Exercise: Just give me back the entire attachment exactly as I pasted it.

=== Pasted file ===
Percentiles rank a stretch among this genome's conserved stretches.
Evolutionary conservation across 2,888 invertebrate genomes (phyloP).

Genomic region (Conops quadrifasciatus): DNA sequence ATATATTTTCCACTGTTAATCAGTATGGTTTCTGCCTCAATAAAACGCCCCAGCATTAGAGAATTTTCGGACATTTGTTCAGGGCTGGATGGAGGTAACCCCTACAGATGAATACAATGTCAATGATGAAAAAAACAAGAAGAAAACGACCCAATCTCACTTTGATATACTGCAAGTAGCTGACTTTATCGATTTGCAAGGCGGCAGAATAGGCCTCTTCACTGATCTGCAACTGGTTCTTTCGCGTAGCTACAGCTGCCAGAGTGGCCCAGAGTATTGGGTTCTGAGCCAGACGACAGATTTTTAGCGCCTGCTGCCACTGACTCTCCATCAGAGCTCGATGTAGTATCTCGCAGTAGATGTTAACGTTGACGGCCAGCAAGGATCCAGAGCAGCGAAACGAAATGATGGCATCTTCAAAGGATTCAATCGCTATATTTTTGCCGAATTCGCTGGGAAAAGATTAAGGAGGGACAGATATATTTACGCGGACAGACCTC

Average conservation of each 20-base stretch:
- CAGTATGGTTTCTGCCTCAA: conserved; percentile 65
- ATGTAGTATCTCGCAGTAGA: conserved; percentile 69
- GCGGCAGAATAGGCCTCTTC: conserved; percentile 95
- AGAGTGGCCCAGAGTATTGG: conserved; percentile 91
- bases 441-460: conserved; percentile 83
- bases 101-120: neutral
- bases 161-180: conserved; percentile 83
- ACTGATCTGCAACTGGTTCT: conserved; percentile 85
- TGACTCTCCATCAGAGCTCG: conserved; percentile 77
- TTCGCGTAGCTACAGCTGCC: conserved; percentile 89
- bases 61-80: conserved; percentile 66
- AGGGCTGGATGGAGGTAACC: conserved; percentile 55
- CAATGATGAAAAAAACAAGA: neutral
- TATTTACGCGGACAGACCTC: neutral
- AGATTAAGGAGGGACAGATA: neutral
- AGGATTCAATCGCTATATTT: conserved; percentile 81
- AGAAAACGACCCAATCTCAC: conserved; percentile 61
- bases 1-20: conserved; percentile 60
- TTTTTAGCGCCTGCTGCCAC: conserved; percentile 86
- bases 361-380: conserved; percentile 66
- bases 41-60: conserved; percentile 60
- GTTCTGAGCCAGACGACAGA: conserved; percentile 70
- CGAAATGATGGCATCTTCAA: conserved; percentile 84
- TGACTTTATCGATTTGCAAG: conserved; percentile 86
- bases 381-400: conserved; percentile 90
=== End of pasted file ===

Percentiles rank a stretch among this genome's conserved stretches.
Evolutionary conservation across 2,888 invertebrate genomes (phyloP).

Genomic region (Conops quadrifasciatus): DNA sequence ATATATTTTCCACTGTTAATCAGTATGGTTTCTGCCTCAATAAAACGCCCCAGCATTAGAGAATTTTCGGACATTTGTTCAGGGCTGGATGGAGGTAACCCCTACAGATGAATACAATGTCAATGATGAAAAAAACAAGAAGAAAACGACCCAATCTCACTTTGATATACTGCAAGTAGCTGACTTTATCGATTTGCAAGGCGGCAGAATAGGCCTCTTCACTGATCTGCAACTGGTTCTTTCGCGTAGCTACAGCTGCCAGAGTGGCCCAGAGTATTGGGTTCTGAGCCAGACGACAGATTTTTAGCGCCTGCTGCCACTGACTCTCCATCAGAGCTCGATGTAGTATCTCGCAGTAGATGTTAACGTTGACGGCCAGCAAGGATCCAGAGCAGCGAAACGAAATGATGGCATCTTCAAAGGATTCAATCGCTATATTTTTGCCGAATTCGCTGGGAAAAGATTAAGGAGGGACAGATATATTTACGCGGACAGACCTC

Average conservation of each 20-base stretch:
- CAGTATGGTTTCTGCCTCAA: conserved; percentile 65
- ATGTAGTATCTCGCAGTAGA: conserved; percentile 69
- GCGGCAGAATAGGCCTCTTC: conserved; percentile 95
- AGAGTGGCCCAGAGTATTGG: conserved; percentile 91
- bases 441-460: conserved; percentile 83
- bases 101-120: neutral
- bases 161-180: conserved; percentile 83
- ACTGATCTGCAACTGGTTCT: conserved; percentile 85
- TGACTCTCCATCAGAGCTCG: conserved; percentile 77
- TTCGCGTAGCTACAGCTGCC: conserved; percentile 89
- bases 61-80: conserved; percentile 66
- AGGGCTGGATGGAGGTAACC: conserved; percentile 55
- CAATGATGAAAAAAACAAGA: neutral
- TATTTACGCGGACAGACCTC: neutral
- AGATTAAGGAGGGACAGATA: neutral
- AGGATTCAATCGCTATATTT: conserved; percentile 81
- AGAAAACGACCCAATCTCAC: conserved; percentile 61
- bases 1-20: conserved; percentile 60
- TTTTTAGCGCCTGCTGCCAC: conserved; percentile 86
- bases 361-380: conserved; percentile 66
- bases 41-60: conserved; percentile 60
- GTTCTGAGCCAGACGACAGA: conserved; percentile 70
- CGAAATGATGGCATCTTCAA: conserved; percentile 84
- TGACTTTATCGATTTGCAAG: conserved; percentile 86
- bases 381-400: conserved; percentile 90